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The White House Science Fair, started by President Obama, acknowledges and celebrates young researchers by inviting them to present their STEM pursuits at the White House.
The White House Science Fair shows "tremendous progress for the scientific community, in a society that showers primarily athletes with praise," said Raina Jain, who attended the first fair in 2010.
Every year, several Society alumni have been chosen to participate in the fair. Raina was a 2011 Intel STS semifinalist.
She believes parents and teachers have the ability to transform a child's career — and encourages them to support young scientists and make science more accessible to every child. Read the interview below to find out more about Raina's science beginnings.
TELL US ABOUT YOUR VISIT TO THE WHITE HOUSE: I felt fortunate and overwhelmed to have been given the opportunity to present my bioengineering research to President Obama at the first official White House Science Fair. In a society that showers primarily athletes with praise, it was tremendous progress for the scientific community when the President acknowledged young research endeavors as equally important.
I distinctly remember being impressed with President Obama’s deep interest and genuine curiosity about my research on a bioactive glass that has the extraordinary capability to promote bone growth. He was eager to learn how this material could impact those suffering from degenerative bone diseases, such as osteoporosis.
The experience itself was a blur. I was lost in the excitement and anxiety that inevitably accompanies meeting the President. I was so nervous that I left my suit jacket in one of the security checks, which I was told I would never see again — apparently there is no lost and found at the White House.
WHAT ARE YOUR CURRENT SCIENCE GOALS: Since the White House Science Fair, my interest in science developed much further. I've gotten different perspectives on research, from the lab bench to policy decisions.
I graduated from Columbia University last May with a bachelor’s degree in biology. Now I'm working at the Memorial Sloan Kettering Cancer Center at the Center for Health Policy and Outcomes.
At the center, I work with Dr. Peter Bach, a leading advocate against the increasingly high prices of cancer drugs. I've learned an incredible amount about a different aspect of research, the access of patients to advanced treatments after they have been approved.
I'm applying to medical school and hope to focus on global health/inequalities in access to medicine.
ON THE IMPORTANCE OF GIVING BACK: During college, I continued my research over the summers, working on a range of topics including cancer treatments and epigenetics. I learned a lot through academic and research experiences, all of which confirmed my intention of pursuing a career in medicine.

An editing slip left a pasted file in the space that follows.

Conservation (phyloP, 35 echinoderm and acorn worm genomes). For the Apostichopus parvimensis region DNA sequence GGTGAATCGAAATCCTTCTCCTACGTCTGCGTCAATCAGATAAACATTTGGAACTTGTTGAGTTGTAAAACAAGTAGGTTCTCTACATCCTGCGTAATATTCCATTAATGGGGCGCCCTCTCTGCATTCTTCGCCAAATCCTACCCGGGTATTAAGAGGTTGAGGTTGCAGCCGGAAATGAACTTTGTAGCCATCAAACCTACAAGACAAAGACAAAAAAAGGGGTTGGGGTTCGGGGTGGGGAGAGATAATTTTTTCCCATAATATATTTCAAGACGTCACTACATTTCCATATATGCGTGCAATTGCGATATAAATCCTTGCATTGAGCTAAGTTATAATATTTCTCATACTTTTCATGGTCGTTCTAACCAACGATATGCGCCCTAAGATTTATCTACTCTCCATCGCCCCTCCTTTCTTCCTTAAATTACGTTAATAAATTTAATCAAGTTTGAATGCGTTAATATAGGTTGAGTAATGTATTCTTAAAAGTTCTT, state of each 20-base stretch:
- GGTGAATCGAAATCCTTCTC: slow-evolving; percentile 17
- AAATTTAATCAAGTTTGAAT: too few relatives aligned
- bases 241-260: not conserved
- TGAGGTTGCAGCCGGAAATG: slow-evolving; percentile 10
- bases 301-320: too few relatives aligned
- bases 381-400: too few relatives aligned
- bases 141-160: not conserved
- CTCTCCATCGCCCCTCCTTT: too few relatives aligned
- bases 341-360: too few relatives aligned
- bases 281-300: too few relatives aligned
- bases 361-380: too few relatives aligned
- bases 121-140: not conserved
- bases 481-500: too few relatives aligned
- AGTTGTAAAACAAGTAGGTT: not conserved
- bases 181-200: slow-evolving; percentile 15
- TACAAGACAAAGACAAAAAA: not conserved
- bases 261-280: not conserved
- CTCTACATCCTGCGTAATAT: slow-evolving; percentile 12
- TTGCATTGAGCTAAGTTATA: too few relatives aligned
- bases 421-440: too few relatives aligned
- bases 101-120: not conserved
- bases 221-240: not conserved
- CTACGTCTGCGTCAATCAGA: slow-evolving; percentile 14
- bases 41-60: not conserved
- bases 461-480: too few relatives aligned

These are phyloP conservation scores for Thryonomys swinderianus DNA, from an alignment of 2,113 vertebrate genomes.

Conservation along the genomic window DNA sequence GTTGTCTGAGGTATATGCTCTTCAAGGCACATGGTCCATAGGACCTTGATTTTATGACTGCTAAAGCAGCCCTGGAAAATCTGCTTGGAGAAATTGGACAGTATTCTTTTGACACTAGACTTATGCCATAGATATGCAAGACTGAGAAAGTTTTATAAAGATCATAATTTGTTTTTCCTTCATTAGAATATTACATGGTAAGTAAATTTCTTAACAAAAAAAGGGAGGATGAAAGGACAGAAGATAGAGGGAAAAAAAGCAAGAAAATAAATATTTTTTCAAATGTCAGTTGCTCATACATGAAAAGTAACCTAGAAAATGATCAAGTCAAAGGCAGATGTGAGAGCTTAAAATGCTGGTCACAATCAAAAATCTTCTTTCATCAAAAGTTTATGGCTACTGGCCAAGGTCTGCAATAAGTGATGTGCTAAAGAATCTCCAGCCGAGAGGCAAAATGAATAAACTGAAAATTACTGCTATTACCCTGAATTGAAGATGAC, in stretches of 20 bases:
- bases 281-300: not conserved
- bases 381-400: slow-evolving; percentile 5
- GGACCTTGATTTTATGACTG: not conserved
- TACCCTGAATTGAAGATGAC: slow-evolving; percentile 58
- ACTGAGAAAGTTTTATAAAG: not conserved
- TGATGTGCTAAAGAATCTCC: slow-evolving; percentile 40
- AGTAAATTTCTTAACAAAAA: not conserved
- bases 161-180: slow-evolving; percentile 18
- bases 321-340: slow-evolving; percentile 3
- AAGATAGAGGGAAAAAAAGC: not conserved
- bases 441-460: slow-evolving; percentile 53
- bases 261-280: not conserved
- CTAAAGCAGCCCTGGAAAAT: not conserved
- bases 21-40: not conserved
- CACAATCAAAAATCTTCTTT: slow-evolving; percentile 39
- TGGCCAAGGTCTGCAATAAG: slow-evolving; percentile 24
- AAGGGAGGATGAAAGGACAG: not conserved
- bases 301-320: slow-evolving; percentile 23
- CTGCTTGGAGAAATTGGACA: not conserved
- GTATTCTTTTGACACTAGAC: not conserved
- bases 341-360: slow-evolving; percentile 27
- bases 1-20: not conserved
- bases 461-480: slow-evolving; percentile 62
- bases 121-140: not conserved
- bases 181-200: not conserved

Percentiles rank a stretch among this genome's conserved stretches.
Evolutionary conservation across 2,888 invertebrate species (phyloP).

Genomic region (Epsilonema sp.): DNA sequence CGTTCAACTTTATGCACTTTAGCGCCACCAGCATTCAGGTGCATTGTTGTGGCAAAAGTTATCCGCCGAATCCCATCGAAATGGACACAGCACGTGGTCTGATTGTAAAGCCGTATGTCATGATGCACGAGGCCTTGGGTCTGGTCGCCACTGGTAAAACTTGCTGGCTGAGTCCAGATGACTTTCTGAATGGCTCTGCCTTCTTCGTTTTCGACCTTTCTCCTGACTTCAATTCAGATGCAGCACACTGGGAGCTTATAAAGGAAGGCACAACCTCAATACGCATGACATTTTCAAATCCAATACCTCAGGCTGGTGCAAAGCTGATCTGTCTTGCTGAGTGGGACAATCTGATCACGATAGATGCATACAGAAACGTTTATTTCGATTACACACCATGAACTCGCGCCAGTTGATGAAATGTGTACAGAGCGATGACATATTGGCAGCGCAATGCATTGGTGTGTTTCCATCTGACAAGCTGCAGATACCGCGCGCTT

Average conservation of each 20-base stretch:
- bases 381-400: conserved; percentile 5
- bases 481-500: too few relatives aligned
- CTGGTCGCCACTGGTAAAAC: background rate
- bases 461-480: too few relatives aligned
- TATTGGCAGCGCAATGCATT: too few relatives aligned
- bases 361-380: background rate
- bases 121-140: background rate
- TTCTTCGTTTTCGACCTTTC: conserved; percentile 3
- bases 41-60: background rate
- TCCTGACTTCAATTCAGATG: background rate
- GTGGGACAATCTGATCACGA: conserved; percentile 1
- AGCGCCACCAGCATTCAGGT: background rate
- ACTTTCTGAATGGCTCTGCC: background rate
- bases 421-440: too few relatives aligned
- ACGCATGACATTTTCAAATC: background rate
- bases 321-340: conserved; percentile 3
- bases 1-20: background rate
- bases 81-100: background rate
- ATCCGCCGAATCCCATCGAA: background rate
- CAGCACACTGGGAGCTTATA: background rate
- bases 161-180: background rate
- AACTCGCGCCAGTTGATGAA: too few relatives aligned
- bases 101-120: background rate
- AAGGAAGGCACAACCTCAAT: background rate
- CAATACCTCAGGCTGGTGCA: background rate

I was also given several opportunities to share my interests with youth. Throughout college, I was able to return to my middle school and talk to 7th grade students about my own science project and the importance of getting involved in research at a young age. I encouraged them to pursue their own scientific interests, whether it be ecology, physics, biology, or the wealth of subjects which research can encompass.
I returned to my middle school and talked about the importance of getting involved in research at a young age.
In my second year of college, I was invited to speak at the Congress for Future Medical Leaders in Washington, D.C., which hosted 5,000 high school students interested in medical careers. I encouraged students to explore their passion for medicine and health, and met with several individually to discuss how to turn their interests into action.
It was an incredible experience. Seeing the sheer number of youth who were devoted to the sciences was a reminder of the progress society has made in encouraging careers in STEM.
ADVICE TO PARENTS AND TEACHERS WITH CHILDREN SHOWING AN INTEREST IN STEM: I was raised in a family of scientists. My mom was a practicing physician and my dad was an engineering professor.
Parents and teachers have the ability to transform a child's career. Through the support of my teachers and parents, I was able to consider pursuing research, a hobby which has now turned into my passion, my current job, and my future.
There is a different type of science, one which spans far beyond the textbook, that has the ability to inspire.
I was so fortunate to have the most supportive mentors, from my middle school science teacher who accompanied me to science competitions, to a professor who welcomed a 13-year old into his laboratory with open arms. Without such encouragement, it becomes more difficult, although not impossible, for a child to gain access to resources that can open their eyes to science.
While every student will sit through several science classes, there is a different type of science, one which spans far beyond the textbook, that has the ability to inspire. That science is the one which the White House Science Fair recognized, and the one which needs to be accessible to every child.
For some students, science projects can be a one-time endeavor—they pick a topic to study in-depth and then move on to other scientific subjects that intrigue them.
Engaging in science research can impart a variety of skills—problem-solving, critical thinking, collaboration and effective communication, to name a few.
Society alumni gathered at the St. Regis Hotel in Washington, DC last month to tune into a vibrant panel of Science Talent Search (STS) alumni.